Today we announce the winners of the fifth annual Eater London Awards, celebrating the restaurants, people, and dishes that made the biggest mark during what has been an unprecedented period of uncertainty and change. In 2020, there were no awards, so this year the gongs have been distributed with that in mind — honouring those who may not have opened in 2021 but whose impact on London and its dining scene has been extraordinary in this and last year.
And here they are: From a British-Nigerian debut in Brixton, to a decades-old neighbourhood Thai restaurant which pivoted to takeaway (and so far hasn’t pivoted back), to a business which repeatedly adapted through lockdowns and changing government advice during the pandemic, and a brand new street food stall which shot to cult status through bike deliveries and Insta hype during the course of eight long months; from the hottest restaurant, best dish, and the best thing that no longer exists, these are those things that have taken the London food scene by storm in the last 18 months.
Thank you for reading and congratulations to all of this year’s winners. Here’s a little more about this year’s best of the best.
Adejoké – Joké – Bakare opened her debut restaurant in Brixton a mere six weeks before lockdown forced her to close. That was in September 2020 at a time when restrictions had eased and Londoners had spent their summer “eating out to help out”. It would prove to be a short-lived reprieve and with hindsight an inopportune moment to open a restaurant. And yet, Bakare carried on as best as she and her team could: Moving into the meal kit business to sustain an income, before she as finally able to reopen the dining room in May of this year. Dishes like pork belly asun with charcoal-grilled peppers and onions, jollof rice, kale salad; cassava fritters; and degue with pear exhibit Bakare’s talent for executing dishes which are rooted in the flavour profiles and ingredients of West African culinary traditions, but which belong to London in 2021.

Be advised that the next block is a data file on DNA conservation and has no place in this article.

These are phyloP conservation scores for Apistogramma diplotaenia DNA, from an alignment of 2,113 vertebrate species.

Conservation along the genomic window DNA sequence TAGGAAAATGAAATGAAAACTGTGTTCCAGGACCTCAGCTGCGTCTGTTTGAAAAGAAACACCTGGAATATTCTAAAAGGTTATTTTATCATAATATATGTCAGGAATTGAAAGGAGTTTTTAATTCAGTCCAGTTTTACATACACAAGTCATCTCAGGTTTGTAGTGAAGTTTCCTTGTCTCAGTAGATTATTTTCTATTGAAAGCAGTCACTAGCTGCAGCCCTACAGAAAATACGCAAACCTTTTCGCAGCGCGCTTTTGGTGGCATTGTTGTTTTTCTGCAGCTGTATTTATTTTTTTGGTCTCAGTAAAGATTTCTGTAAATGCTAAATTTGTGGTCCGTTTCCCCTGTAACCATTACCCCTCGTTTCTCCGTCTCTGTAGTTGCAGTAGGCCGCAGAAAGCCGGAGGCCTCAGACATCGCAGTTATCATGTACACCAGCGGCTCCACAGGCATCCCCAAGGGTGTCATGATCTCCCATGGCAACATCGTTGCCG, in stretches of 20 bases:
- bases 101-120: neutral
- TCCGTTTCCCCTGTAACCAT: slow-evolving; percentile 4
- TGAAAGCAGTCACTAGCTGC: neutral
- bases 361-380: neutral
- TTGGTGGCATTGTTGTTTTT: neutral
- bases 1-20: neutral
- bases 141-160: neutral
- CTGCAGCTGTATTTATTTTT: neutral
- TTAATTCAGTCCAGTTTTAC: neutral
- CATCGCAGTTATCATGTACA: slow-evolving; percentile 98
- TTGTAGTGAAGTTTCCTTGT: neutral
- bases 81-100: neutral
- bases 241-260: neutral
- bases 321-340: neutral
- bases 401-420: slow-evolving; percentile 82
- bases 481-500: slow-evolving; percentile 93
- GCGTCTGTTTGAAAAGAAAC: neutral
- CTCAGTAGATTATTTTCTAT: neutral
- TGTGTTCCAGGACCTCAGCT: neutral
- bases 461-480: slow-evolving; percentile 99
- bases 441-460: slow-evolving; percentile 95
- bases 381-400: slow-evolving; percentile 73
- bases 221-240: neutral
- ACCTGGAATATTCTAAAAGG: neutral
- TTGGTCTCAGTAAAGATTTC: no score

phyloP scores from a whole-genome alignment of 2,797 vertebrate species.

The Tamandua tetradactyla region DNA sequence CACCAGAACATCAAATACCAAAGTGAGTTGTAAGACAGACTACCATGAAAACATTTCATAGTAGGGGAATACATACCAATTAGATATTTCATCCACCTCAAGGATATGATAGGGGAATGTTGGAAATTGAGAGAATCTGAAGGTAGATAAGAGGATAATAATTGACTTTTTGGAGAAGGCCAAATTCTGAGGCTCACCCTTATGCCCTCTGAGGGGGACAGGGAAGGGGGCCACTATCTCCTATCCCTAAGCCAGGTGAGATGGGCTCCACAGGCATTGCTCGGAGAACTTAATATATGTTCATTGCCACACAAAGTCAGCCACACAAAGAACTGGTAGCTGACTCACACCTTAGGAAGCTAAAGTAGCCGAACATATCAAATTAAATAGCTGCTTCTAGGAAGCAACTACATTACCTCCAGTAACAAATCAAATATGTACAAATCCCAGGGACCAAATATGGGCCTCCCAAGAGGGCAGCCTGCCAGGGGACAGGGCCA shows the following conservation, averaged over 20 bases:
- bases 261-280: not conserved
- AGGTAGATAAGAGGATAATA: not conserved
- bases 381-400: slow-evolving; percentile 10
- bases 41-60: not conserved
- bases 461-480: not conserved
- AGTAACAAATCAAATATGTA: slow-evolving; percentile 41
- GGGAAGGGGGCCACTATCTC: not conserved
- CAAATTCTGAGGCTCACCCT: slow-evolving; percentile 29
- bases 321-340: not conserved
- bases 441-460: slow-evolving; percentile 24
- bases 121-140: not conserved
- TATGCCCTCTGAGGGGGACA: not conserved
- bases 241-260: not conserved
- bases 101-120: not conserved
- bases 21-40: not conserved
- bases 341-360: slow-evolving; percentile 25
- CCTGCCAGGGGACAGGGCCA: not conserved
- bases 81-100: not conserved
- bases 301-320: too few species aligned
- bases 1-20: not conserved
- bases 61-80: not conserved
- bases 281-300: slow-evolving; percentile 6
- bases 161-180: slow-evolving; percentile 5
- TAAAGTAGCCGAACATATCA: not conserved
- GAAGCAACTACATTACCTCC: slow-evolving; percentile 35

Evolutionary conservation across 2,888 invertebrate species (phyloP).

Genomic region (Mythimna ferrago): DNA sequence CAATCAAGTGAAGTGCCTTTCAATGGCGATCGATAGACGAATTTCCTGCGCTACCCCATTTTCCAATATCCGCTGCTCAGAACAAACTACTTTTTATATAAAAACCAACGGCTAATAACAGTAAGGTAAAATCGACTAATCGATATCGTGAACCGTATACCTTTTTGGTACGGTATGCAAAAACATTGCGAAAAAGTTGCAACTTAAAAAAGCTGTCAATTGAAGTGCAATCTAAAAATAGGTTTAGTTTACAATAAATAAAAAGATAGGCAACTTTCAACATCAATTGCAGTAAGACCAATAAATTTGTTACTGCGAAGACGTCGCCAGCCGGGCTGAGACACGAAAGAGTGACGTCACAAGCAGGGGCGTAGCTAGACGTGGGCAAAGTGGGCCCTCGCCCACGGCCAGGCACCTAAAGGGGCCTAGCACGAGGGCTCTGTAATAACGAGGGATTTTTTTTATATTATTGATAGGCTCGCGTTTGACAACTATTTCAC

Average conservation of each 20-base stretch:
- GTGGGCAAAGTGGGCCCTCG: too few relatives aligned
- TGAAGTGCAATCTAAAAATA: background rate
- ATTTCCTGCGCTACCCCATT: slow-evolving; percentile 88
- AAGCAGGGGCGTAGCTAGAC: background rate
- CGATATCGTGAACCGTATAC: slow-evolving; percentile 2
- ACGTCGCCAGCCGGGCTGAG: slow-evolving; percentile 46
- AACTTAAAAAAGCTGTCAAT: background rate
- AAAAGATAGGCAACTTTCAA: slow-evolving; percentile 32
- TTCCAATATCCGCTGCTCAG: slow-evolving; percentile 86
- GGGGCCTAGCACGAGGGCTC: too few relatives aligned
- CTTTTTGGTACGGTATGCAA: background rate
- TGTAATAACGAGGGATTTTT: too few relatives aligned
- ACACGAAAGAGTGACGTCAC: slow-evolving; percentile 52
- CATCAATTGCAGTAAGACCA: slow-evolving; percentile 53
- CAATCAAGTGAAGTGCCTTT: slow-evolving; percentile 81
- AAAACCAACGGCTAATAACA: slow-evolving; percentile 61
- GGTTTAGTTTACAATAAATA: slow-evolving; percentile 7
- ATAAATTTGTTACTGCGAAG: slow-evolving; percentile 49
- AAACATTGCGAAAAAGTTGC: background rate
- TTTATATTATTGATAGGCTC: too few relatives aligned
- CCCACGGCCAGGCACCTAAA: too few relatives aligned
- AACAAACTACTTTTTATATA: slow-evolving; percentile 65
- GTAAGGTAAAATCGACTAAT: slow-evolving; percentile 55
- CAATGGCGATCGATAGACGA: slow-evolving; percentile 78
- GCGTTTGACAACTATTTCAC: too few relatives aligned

Most Adaptable Restaurant Through the Pandemic
London’s “pandemic restaurant” adapted numerous times through the course of 2020 and into 2021: First going from a sit-down trattoria to a fresh pastificio, a grocer, wine shop, picnic delivery service, meal kit purveyor, takeaway sandwich shop, and bakery. Its success through the pandemic is part of the reason chef-patron Mitshel Ibrahim and his team will open a second restaurant in 2022. In December 2020, Ibrahim told Eater London, “the best thing that could have happened to Ombra was this virus.”
Fried potato and smoked eel at Sessions Arts Club
Chef Florence Knight’s Sessions Arts Club could have won the award for best dining room, but that wasn’t an award given out in 2021. Instead, Knight’s mastery in the kitchen is honoured. It is perhaps fair to say that Sessions’s brilliance caught some unawares — a restaurant predicted to be good, though not as exceptional as it is. It is also clever and there is no dish on the menu that better demonstrates Knight’s skill and ingenuity than the fried potato, smoked eel, and cod’s roe, which sees the eel embedded inside the carbohydrate like some sort of perfect smoky fish-and-chip millefeuille.